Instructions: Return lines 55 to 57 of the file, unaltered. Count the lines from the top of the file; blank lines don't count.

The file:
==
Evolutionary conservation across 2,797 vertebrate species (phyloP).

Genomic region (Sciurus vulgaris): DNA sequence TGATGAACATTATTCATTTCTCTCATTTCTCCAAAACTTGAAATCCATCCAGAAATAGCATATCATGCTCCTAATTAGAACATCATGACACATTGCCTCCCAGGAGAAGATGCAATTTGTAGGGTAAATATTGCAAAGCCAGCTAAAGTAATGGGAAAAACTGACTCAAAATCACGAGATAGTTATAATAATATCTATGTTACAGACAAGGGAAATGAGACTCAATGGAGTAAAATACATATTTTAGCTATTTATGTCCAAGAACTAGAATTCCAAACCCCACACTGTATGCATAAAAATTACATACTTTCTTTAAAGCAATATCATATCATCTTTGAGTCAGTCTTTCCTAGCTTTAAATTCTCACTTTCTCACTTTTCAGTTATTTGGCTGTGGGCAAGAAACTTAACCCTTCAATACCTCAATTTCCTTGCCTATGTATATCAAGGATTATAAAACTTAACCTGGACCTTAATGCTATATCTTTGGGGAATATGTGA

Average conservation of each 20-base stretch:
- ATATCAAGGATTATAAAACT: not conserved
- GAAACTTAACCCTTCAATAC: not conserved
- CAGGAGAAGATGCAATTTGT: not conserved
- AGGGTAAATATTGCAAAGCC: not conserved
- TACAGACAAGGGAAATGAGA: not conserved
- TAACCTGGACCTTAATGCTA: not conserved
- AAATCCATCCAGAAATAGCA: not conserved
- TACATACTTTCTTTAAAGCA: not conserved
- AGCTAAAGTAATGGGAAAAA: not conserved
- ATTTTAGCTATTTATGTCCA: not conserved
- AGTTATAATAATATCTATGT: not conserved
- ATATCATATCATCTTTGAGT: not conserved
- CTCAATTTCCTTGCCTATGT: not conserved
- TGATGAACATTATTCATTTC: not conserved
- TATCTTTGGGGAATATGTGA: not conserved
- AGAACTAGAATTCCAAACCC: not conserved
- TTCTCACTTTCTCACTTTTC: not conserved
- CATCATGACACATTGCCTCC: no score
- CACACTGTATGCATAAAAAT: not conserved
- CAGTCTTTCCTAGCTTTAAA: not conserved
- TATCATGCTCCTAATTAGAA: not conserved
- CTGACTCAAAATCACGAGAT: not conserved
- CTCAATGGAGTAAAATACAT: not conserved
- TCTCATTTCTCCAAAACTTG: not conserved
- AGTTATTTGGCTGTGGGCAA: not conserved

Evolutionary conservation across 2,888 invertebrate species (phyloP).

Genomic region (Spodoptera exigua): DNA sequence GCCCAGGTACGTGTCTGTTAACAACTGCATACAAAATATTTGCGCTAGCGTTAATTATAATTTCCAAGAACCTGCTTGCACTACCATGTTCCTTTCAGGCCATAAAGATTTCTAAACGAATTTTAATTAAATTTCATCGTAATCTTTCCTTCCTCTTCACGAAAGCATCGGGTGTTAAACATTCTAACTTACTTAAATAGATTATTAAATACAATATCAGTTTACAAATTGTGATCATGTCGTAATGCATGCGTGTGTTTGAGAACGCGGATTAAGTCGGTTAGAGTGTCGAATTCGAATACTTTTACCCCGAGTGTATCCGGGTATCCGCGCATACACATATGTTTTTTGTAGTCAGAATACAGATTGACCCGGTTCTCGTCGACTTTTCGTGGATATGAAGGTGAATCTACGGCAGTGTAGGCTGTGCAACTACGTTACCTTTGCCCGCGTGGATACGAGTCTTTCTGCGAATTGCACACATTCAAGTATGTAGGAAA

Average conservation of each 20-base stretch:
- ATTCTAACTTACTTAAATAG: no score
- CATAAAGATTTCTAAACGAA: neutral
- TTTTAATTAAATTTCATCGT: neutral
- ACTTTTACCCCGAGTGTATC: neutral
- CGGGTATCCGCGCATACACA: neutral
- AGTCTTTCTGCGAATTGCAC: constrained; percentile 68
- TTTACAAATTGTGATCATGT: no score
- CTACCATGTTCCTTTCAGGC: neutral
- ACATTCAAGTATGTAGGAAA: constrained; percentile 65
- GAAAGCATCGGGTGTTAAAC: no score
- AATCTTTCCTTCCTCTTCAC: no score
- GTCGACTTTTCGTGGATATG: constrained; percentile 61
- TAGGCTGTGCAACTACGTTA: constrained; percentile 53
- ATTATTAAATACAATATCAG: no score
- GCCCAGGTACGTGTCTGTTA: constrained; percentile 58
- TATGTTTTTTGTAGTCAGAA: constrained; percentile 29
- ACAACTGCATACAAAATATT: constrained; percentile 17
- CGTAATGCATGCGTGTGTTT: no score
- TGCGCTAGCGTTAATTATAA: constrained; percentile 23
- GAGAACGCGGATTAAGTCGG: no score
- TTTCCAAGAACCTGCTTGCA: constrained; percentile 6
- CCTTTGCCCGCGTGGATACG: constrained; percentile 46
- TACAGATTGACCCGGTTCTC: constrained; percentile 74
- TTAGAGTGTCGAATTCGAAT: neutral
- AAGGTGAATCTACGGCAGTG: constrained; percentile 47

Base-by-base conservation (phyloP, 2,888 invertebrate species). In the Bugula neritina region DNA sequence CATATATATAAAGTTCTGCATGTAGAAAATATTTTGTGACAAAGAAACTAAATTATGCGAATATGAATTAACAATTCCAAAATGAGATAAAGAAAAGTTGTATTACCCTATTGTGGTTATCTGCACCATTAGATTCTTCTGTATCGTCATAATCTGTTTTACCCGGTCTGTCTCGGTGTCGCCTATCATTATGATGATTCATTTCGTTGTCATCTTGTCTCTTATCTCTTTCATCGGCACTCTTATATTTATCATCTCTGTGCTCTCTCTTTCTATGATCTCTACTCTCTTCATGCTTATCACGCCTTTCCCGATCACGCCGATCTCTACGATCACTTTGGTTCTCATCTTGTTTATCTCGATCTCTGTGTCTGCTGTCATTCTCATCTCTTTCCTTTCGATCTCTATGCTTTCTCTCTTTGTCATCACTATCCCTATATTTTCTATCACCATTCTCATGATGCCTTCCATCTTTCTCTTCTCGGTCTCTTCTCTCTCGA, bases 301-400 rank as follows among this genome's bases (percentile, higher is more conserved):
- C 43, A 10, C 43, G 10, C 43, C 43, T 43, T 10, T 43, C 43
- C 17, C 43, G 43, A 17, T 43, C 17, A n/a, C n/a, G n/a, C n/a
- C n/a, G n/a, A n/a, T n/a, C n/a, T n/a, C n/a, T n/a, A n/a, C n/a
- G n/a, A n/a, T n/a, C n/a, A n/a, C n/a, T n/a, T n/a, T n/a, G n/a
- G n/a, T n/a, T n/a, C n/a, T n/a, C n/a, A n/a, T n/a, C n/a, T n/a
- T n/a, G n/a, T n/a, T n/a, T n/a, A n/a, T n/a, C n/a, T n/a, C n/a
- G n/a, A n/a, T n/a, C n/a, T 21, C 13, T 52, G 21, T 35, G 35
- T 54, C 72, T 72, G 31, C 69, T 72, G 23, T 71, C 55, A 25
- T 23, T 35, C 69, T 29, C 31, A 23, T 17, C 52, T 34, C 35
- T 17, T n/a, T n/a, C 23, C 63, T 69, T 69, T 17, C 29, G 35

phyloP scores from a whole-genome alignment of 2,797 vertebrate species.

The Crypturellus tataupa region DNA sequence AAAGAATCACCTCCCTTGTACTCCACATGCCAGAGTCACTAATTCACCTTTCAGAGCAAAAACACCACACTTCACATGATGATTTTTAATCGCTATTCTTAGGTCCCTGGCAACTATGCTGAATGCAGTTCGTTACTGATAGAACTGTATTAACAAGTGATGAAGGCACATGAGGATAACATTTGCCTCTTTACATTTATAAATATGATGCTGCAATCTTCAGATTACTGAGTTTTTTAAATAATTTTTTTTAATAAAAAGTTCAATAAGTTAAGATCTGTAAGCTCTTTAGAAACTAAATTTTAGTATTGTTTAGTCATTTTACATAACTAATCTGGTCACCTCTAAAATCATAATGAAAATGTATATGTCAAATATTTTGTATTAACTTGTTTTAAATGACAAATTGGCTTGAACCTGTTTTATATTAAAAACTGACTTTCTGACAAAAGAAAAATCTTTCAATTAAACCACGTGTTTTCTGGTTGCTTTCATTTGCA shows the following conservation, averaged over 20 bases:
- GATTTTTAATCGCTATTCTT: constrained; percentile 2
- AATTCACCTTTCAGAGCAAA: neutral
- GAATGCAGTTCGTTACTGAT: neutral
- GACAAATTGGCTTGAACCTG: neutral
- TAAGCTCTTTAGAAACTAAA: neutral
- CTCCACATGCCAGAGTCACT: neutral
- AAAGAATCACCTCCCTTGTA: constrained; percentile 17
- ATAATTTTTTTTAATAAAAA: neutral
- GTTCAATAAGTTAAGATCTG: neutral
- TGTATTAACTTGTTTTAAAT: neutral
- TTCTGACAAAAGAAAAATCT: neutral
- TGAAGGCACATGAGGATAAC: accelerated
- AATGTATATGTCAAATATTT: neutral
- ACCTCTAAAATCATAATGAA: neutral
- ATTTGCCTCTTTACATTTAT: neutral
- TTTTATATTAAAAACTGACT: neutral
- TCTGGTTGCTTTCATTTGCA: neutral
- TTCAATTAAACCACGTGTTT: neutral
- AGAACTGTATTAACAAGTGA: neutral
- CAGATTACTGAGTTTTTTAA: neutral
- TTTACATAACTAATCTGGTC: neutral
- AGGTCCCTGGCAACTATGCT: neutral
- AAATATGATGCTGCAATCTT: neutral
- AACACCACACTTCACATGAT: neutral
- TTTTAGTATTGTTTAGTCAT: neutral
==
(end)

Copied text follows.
- TTAGAGTGTCGAATTCGAAT: neutral
- AAGGTGAATCTACGGCAGTG: constrained; percentile 47

Base-by-base conservation (phyloP, 2,888 invertebrate species). In the Bugula neritina region DNA sequence CATATATATAAAGTTCTGCATGTAGAAAATATTTTGTGACAAAGAAACTAAATTATGCGAATATGAATTAACAATTCCAAAATGAGATAAAGAAAAGTTGTATTACCCTATTGTGGTTATCTGCACCATTAGATTCTTCTGTATCGTCATAATCTGTTTTACCCGGTCTGTCTCGGTGTCGCCTATCATTATGATGATTCATTTCGTTGTCATCTTGTCTCTTATCTCTTTCATCGGCACTCTTATATTTATCATCTCTGTGCTCTCTCTTTCTATGATCTCTACTCTCTTCATGCTTATCACGCCTTTCCCGATCACGCCGATCTCTACGATCACTTTGGTTCTCATCTTGTTTATCTCGATCTCTGTGTCTGCTGTCATTCTCATCTCTTTCCTTTCGATCTCTATGCTTTCTCTCTTTGTCATCACTATCCCTATATTTTCTATCACCATTCTCATGATGCCTTCCATCTTTCTCTTCTCGGTCTCTTCTCTCTCGA, bases 301-400 rank as follows among this genome's bases (percentile, higher is more conserved):